By Jo Middelton
Six strategies for balancing work and family life
When I made the decision to become self-employed several years ago, it was mainly driven by the need, as a single parent, to be flexible around my family life. At the same time, I was wary of how working from home might spill over into time with my children, and so along the way I’ve developed several strategies for ensuring that elusive work-life balance.
Here are my favourite six:
Know what you want
It’s all too easy to go into running your own business or being self-employed without really thinking about what you want to achieve. Before you start, (or now if you’ve started already!), take some time to think about what exactly you want to get out of your new lifestyle. Do you want to earn more money? Spend less time working? Have more flexibility? Your motivations will influence how you plan your time and structure your life.
Talk to your family
Sit down with your kids and explain to them how you work and how it will affect them. When you work from home, people don’t think twice about interrupting you, but set clear boundaries if you can. For younger children, it could be something really simple and visual such as ‘when I have this red ball on my desk, please go and ask Daddy/your sister for help instead’! Children will be more accommodating when things are clear and they know what to expect.
‘Fail to prepare and prepare to fail’ they say, and this couldn’t be more true than when you’re juggling priorities and trying to fit work into school hours. Have a system that keeps everything in control, be it a spreadsheet, a diary or simply post-its. For me, it’s a big whiteboard next to my desk and a set of coloured pens. I need to be able to see at a glance what’s coming up over the next few weeks, and the colours help me distinguish between different types of work and family commitments.
Have a designated work area
This can be hard if your living space is at a premium, but it really helps with the work-life balance if you can draw a physical boundary around your work as well as a mental one. We don’t all have the luxury of a separate office, but perhaps there is a corner or alcove somewhere that could become your work space? A space that could be hidden when not in use with a screen or curtain? It needs to be somewhere that you can ‘leave’ and forget about when you’re on family time.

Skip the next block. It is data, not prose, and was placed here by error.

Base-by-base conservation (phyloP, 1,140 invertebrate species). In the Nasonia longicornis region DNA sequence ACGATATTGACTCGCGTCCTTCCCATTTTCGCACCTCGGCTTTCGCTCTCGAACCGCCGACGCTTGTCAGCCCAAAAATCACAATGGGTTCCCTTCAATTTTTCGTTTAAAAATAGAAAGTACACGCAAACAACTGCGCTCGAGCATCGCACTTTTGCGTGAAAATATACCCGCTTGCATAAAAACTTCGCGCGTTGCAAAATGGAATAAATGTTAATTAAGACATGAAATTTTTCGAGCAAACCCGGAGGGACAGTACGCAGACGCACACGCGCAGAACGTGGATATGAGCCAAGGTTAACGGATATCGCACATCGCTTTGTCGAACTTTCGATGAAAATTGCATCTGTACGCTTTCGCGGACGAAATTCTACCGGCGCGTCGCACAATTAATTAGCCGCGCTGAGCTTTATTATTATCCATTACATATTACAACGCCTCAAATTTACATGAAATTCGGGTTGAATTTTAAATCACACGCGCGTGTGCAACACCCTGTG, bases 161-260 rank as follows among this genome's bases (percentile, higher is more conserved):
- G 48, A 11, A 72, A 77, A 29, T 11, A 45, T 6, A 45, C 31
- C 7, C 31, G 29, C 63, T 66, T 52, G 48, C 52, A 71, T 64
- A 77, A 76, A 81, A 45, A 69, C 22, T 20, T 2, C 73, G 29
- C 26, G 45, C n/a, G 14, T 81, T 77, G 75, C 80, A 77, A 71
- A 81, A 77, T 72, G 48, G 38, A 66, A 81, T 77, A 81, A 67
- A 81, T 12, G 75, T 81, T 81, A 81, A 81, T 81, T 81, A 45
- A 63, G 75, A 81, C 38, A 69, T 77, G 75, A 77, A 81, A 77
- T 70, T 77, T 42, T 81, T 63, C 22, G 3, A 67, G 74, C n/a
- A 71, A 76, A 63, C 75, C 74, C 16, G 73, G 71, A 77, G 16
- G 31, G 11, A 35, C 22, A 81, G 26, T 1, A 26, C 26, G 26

Focus on doing one thing well rather than lots of things not so well
The temptation as a self-employed parent is to try and do as many things at once, all of the time. You’re really not doing anyone any favours with this approach though. When you’re working, devote all your energy to it – book the children into holiday clubs, send them off to friends, ignore the washing basket – focus entirely on work. Similarly, when you are enjoying family time, turn off your email, put your phone back in your bag, and give your children your whole attention.
Build in some ‘just in case’ time
Although when you run your own business the temptation is to schedule in work every minute of every day, make sure you allow some time for the unexpected. If you have to pick up a sick child half way through the day, you want to be able to focus on looking after them, not worrying about deadlines. A full diary is good, but just allow yourself a little leeway, so that you don’t feel under pressure should things not always go to plan.
Jo Middleton writes the award-winning blog Slummy single mummy and is Director of Inside Scoop, a media training company providing marketing and PR support and training to small businesses.
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